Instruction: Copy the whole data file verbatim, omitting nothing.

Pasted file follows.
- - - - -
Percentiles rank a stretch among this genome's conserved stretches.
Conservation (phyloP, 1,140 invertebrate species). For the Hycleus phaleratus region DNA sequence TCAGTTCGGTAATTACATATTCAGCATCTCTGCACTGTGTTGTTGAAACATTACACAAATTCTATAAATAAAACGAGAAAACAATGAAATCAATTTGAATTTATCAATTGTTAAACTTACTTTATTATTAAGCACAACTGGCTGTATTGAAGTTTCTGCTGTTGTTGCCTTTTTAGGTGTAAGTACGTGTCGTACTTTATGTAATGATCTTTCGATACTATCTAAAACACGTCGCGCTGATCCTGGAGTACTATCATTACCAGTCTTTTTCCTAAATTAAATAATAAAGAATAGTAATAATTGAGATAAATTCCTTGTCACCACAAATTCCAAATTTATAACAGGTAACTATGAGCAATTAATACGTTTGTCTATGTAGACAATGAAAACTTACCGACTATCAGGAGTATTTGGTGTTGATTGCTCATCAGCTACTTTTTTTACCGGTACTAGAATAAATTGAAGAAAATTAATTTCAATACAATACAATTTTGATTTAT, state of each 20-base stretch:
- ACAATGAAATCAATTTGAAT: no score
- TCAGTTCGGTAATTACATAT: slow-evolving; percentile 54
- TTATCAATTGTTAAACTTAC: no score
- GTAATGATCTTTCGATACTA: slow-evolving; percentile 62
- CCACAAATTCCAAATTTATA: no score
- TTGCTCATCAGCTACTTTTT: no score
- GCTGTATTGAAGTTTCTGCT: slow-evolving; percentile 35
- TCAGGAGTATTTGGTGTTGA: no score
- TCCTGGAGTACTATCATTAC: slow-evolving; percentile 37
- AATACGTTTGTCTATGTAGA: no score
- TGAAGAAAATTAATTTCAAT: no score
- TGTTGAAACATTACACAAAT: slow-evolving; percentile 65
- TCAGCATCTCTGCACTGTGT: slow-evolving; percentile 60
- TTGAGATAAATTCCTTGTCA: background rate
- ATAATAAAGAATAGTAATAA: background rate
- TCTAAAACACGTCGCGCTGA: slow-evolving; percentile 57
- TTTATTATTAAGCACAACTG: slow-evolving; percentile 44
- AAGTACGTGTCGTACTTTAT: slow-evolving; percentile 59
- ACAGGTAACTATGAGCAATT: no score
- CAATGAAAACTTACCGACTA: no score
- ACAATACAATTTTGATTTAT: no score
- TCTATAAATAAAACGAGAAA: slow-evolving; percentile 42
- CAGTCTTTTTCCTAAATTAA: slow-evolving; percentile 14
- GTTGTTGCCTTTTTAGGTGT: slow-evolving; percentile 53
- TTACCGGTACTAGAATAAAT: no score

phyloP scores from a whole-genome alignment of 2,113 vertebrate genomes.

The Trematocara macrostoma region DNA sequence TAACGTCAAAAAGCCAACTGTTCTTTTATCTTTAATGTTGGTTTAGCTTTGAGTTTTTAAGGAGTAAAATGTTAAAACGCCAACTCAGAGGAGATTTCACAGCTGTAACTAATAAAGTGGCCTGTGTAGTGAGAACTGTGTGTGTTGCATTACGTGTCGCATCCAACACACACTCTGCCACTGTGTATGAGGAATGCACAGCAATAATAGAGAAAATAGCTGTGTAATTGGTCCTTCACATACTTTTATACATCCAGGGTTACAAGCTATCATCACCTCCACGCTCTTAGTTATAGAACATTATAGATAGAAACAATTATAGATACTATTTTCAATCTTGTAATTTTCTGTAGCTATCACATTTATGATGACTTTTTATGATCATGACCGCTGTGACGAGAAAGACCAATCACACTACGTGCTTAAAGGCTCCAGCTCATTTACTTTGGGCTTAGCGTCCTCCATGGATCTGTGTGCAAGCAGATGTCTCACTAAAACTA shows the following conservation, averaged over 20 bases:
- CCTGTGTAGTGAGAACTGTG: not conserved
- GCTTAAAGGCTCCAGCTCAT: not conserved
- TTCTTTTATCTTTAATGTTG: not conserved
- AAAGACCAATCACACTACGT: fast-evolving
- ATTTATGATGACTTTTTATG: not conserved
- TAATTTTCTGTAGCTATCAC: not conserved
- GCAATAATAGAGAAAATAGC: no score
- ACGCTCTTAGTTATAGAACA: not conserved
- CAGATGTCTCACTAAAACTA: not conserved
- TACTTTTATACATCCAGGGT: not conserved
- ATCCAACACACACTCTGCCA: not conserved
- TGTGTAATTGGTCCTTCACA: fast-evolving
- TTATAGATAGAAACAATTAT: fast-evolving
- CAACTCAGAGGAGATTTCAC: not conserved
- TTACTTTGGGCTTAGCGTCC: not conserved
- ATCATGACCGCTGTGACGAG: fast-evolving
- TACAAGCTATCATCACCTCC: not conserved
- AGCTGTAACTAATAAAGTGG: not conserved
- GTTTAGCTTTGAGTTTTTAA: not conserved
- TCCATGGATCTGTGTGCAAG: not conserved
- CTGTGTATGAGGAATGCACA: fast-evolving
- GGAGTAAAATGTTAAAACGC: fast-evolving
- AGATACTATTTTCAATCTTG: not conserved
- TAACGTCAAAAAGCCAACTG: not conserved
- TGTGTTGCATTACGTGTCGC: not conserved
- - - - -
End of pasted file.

Percentiles rank a stretch among this genome's conserved stretches.
Conservation (phyloP, 1,140 invertebrate species). For the Hycleus phaleratus region DNA sequence TCAGTTCGGTAATTACATATTCAGCATCTCTGCACTGTGTTGTTGAAACATTACACAAATTCTATAAATAAAACGAGAAAACAATGAAATCAATTTGAATTTATCAATTGTTAAACTTACTTTATTATTAAGCACAACTGGCTGTATTGAAGTTTCTGCTGTTGTTGCCTTTTTAGGTGTAAGTACGTGTCGTACTTTATGTAATGATCTTTCGATACTATCTAAAACACGTCGCGCTGATCCTGGAGTACTATCATTACCAGTCTTTTTCCTAAATTAAATAATAAAGAATAGTAATAATTGAGATAAATTCCTTGTCACCACAAATTCCAAATTTATAACAGGTAACTATGAGCAATTAATACGTTTGTCTATGTAGACAATGAAAACTTACCGACTATCAGGAGTATTTGGTGTTGATTGCTCATCAGCTACTTTTTTTACCGGTACTAGAATAAATTGAAGAAAATTAATTTCAATACAATACAATTTTGATTTAT, state of each 20-base stretch:
- ACAATGAAATCAATTTGAAT: no score
- TCAGTTCGGTAATTACATAT: slow-evolving; percentile 54
- TTATCAATTGTTAAACTTAC: no score
- GTAATGATCTTTCGATACTA: slow-evolving; percentile 62
- CCACAAATTCCAAATTTATA: no score
- TTGCTCATCAGCTACTTTTT: no score
- GCTGTATTGAAGTTTCTGCT: slow-evolving; percentile 35
- TCAGGAGTATTTGGTGTTGA: no score
- TCCTGGAGTACTATCATTAC: slow-evolving; percentile 37
- AATACGTTTGTCTATGTAGA: no score
- TGAAGAAAATTAATTTCAAT: no score
- TGTTGAAACATTACACAAAT: slow-evolving; percentile 65
- TCAGCATCTCTGCACTGTGT: slow-evolving; percentile 60
- TTGAGATAAATTCCTTGTCA: background rate
- ATAATAAAGAATAGTAATAA: background rate
- TCTAAAACACGTCGCGCTGA: slow-evolving; percentile 57
- TTTATTATTAAGCACAACTG: slow-evolving; percentile 44
- AAGTACGTGTCGTACTTTAT: slow-evolving; percentile 59
- ACAGGTAACTATGAGCAATT: no score
- CAATGAAAACTTACCGACTA: no score
- ACAATACAATTTTGATTTAT: no score
- TCTATAAATAAAACGAGAAA: slow-evolving; percentile 42
- CAGTCTTTTTCCTAAATTAA: slow-evolving; percentile 14
- GTTGTTGCCTTTTTAGGTGT: slow-evolving; percentile 53
- TTACCGGTACTAGAATAAAT: no score

phyloP scores from a whole-genome alignment of 2,113 vertebrate genomes.

The Trematocara macrostoma region DNA sequence TAACGTCAAAAAGCCAACTGTTCTTTTATCTTTAATGTTGGTTTAGCTTTGAGTTTTTAAGGAGTAAAATGTTAAAACGCCAACTCAGAGGAGATTTCACAGCTGTAACTAATAAAGTGGCCTGTGTAGTGAGAACTGTGTGTGTTGCATTACGTGTCGCATCCAACACACACTCTGCCACTGTGTATGAGGAATGCACAGCAATAATAGAGAAAATAGCTGTGTAATTGGTCCTTCACATACTTTTATACATCCAGGGTTACAAGCTATCATCACCTCCACGCTCTTAGTTATAGAACATTATAGATAGAAACAATTATAGATACTATTTTCAATCTTGTAATTTTCTGTAGCTATCACATTTATGATGACTTTTTATGATCATGACCGCTGTGACGAGAAAGACCAATCACACTACGTGCTTAAAGGCTCCAGCTCATTTACTTTGGGCTTAGCGTCCTCCATGGATCTGTGTGCAAGCAGATGTCTCACTAAAACTA shows the following conservation, averaged over 20 bases:
- CCTGTGTAGTGAGAACTGTG: not conserved
- GCTTAAAGGCTCCAGCTCAT: not conserved
- TTCTTTTATCTTTAATGTTG: not conserved
- AAAGACCAATCACACTACGT: fast-evolving
- ATTTATGATGACTTTTTATG: not conserved
- TAATTTTCTGTAGCTATCAC: not conserved
- GCAATAATAGAGAAAATAGC: no score
- ACGCTCTTAGTTATAGAACA: not conserved
- CAGATGTCTCACTAAAACTA: not conserved
- TACTTTTATACATCCAGGGT: not conserved
- ATCCAACACACACTCTGCCA: not conserved
- TGTGTAATTGGTCCTTCACA: fast-evolving
- TTATAGATAGAAACAATTAT: fast-evolving
- CAACTCAGAGGAGATTTCAC: not conserved
- TTACTTTGGGCTTAGCGTCC: not conserved
- ATCATGACCGCTGTGACGAG: fast-evolving
- TACAAGCTATCATCACCTCC: not conserved
- AGCTGTAACTAATAAAGTGG: not conserved
- GTTTAGCTTTGAGTTTTTAA: not conserved
- TCCATGGATCTGTGTGCAAG: not conserved
- CTGTGTATGAGGAATGCACA: fast-evolving
- GGAGTAAAATGTTAAAACGC: fast-evolving
- AGATACTATTTTCAATCTTG: not conserved
- TAACGTCAAAAAGCCAACTG: not conserved
- TGTGTTGCATTACGTGTCGC: not conserved